Tying up Some Loose Ends

What a spectacular day this has been. Thanks to a storm that started out up by Alaska, we had cool temperatures and overcast skies – a rare occurrence in San Diego – this morning. And right about the time that the evening commute was getting ready to start, an angry and persistent mist/shower started up. No doubt the 11:00 news will tout this as the “storm of the century” (as they do every time it rains).

Max, Penny and I ventured out just before lunch to pick up some essentials, and to take advantage of the temperature change to stock up on “winter clothes” for Miss P. She made an impressive haul, and might get a chance to wear one or two of the outfits before this storm moves on and leaves us with our regular warm October weather.

Upon returning home and putting Penny down for her nap, I made good use of the nearly quiet house to finish up two projects that were recently off the needles but not quite done.

First up is Jojo’s Entrelac Scarf. I started this last December, and brought it with me for the Christmas Eve festivities at my in-law’s house. In the confusion that often accompanies leaving at the end of a party, especially one where gifts have been exchanged, I left the scarf sitting on the back of the couch. My mother-in-law, who is an impressive knitter and crocheter, was intrigued by the design and attempted to reverse engineer it. She eventually gave in, and proceeded to hold the scarf hostage until I had an opportunity to sit down with her and show her how it was done.

Needless to say it was many months before I finally got the scarf back, and I had moved on to more emergent knitting deadlines. So the scarf was placed unceremoniously into the-basket-that-holds-projects-that-I-started-but-will-likely-never-finish. And there it stayed until last week, when Alex cleaned up both our living room and our bedroom and the basket ended up sitting in the middle of the bed, begging to be dealt with.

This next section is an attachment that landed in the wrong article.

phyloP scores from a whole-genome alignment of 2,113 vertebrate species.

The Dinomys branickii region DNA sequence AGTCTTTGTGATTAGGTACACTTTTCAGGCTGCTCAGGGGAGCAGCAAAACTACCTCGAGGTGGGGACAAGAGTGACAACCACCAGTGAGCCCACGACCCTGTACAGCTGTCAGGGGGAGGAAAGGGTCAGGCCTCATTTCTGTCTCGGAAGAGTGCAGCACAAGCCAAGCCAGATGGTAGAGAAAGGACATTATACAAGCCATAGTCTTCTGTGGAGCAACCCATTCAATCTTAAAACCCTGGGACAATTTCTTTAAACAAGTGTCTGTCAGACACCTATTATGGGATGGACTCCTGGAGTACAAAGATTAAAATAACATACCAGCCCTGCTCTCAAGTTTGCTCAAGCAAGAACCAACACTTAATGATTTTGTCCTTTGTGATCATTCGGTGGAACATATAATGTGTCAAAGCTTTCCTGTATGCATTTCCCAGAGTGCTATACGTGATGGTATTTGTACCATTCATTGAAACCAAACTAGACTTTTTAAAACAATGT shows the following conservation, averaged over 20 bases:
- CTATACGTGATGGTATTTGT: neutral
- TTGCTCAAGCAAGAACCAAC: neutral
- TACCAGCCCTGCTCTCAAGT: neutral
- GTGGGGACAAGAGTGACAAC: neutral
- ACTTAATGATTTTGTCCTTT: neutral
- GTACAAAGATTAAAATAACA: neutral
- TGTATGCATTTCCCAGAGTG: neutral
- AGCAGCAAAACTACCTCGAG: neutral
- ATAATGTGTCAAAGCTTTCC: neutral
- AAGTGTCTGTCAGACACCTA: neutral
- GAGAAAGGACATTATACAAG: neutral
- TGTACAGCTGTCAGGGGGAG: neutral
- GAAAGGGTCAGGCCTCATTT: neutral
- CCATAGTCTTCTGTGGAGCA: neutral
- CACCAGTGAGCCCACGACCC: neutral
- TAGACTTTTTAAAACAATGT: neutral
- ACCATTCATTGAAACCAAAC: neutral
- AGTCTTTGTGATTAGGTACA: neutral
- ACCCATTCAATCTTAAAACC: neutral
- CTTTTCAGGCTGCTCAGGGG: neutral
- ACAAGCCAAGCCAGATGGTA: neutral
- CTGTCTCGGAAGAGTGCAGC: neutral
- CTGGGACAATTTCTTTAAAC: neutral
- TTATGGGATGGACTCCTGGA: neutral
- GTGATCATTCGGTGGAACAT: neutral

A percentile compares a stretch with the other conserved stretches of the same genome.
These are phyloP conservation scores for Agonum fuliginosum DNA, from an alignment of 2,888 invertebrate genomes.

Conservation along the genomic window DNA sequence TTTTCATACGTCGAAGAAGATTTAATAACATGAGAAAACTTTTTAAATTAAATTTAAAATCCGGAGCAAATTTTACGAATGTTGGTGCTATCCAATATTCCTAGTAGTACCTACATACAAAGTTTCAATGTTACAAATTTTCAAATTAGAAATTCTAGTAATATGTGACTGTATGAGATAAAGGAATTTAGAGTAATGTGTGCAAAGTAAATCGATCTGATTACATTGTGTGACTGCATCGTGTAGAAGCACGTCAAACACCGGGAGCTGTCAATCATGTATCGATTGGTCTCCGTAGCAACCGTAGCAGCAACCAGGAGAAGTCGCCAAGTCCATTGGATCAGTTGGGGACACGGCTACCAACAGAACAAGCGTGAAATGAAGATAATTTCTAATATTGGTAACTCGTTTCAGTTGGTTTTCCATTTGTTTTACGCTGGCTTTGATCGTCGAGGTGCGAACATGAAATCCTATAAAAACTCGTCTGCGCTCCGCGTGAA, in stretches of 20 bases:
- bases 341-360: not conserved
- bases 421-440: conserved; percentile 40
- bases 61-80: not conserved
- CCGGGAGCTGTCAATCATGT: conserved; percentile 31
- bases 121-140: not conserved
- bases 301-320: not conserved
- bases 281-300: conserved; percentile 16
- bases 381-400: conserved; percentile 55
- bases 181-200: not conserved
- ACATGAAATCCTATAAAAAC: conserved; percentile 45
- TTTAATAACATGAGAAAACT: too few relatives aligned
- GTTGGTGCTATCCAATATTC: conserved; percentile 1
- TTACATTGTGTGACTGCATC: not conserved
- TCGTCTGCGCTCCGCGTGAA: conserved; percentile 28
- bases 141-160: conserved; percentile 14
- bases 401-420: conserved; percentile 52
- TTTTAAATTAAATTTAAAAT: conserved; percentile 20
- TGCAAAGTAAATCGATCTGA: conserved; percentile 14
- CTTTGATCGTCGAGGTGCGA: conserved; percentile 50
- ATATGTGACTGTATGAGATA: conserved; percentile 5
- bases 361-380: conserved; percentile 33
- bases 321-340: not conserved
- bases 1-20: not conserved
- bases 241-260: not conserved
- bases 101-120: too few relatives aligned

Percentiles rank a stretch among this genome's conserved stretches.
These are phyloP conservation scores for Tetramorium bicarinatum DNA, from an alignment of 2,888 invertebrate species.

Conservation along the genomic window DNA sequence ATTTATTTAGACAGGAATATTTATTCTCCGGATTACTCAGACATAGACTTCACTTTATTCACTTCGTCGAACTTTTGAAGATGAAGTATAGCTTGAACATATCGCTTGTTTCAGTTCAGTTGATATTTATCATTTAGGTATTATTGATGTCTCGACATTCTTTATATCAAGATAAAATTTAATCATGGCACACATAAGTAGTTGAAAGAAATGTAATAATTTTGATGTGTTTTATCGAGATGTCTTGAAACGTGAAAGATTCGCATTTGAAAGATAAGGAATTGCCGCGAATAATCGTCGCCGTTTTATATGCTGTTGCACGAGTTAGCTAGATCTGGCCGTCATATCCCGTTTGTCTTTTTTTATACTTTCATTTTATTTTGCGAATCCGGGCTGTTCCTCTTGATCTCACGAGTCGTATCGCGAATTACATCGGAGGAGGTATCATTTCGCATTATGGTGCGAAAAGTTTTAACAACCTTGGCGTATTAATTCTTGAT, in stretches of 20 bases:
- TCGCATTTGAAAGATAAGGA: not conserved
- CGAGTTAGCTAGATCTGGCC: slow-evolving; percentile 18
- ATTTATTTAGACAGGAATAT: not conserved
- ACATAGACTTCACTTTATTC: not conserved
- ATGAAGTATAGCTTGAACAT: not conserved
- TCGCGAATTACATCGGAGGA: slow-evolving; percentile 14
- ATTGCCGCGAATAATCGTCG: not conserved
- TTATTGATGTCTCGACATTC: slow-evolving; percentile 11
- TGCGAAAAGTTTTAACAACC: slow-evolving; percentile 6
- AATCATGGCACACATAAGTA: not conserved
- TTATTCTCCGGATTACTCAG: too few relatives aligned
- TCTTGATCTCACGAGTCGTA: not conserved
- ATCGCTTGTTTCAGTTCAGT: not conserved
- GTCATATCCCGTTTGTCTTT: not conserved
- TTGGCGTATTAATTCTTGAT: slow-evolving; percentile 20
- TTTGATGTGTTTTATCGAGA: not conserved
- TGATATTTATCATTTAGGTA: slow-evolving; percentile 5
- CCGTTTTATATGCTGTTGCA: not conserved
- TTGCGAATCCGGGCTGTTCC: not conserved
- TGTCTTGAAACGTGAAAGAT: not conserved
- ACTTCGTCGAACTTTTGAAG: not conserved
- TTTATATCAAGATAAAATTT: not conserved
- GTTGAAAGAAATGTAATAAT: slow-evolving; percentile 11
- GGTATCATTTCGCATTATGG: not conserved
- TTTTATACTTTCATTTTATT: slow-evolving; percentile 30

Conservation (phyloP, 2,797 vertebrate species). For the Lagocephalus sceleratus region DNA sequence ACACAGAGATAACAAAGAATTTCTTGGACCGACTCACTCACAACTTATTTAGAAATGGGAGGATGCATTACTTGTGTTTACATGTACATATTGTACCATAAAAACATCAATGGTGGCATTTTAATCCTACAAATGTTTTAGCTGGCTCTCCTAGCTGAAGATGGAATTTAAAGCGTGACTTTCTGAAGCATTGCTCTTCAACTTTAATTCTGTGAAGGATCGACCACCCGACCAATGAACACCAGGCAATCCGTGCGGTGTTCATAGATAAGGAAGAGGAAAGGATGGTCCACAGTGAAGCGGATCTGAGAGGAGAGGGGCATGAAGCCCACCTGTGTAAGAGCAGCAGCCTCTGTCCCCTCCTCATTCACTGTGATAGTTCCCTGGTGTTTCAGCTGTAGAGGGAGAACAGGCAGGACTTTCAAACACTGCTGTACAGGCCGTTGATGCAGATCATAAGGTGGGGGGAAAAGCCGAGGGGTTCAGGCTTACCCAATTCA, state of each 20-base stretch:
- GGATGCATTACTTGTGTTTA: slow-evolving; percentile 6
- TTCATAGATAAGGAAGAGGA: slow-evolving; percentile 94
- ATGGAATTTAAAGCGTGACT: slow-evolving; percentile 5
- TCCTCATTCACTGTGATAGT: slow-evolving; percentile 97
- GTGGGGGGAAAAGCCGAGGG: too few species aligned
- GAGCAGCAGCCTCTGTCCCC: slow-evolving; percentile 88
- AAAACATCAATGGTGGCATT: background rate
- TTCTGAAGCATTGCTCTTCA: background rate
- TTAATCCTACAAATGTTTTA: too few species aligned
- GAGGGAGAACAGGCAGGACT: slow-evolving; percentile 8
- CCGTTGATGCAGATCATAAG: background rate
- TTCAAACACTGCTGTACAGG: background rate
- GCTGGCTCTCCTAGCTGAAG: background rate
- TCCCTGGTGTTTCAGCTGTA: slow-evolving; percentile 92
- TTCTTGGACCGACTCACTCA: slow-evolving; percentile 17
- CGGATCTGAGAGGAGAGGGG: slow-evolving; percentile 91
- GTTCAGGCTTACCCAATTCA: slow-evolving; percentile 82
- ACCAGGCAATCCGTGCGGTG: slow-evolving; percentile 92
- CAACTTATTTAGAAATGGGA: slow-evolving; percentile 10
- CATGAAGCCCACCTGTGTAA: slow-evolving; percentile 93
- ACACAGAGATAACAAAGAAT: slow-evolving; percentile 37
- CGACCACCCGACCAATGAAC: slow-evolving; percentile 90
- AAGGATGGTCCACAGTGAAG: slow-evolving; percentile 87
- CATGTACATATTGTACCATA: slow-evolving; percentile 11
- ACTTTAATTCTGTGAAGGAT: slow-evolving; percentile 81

I salvaged several of the projects, and all of the yarn, and decided it was time to finish Jojo’s scarf. And finish it I did. Look, I have proof!

Next up is the “Cardigan for Merry,” which is not for Merry, but is instead for Penny. The cables on this sweater nearly killed me, but now, looking at the finished product, they were totally worth it. I have to remove the buttons and turn them 90 degrees, because the top one hits her right under her little chin. I may also adjust the spacing a bit, but that would necessitate moving the loops as well, so that might not happen. Any way, I’m very pleased that she’ll be able to wear it tomorrow (since it will probably still be chilly).

So, now that those two are off my list, I should probably get back to the mittens…


Oh My

I’m still here, and to anyone who has visited hoping to find a new post over the past few weeks, I am truly sorry. I keep meaning to sit down and write something – anything, really – but then life (or a game on Facebook) intervenes, and I forget all about posting.

After the trauma of the first Lotus Blossom mitten, I decided to take a break from my barely started Christmas knitting to work on a project that I’d been thinking about for a while. I even started it once, but made a mistake early on and set it aside in frustration. I picked it up again a few weeks ago, and it’s been happy knitting ever since! I’m making a sweater for Penny, from the “A Cardigan for Merry” pattern from annypurls.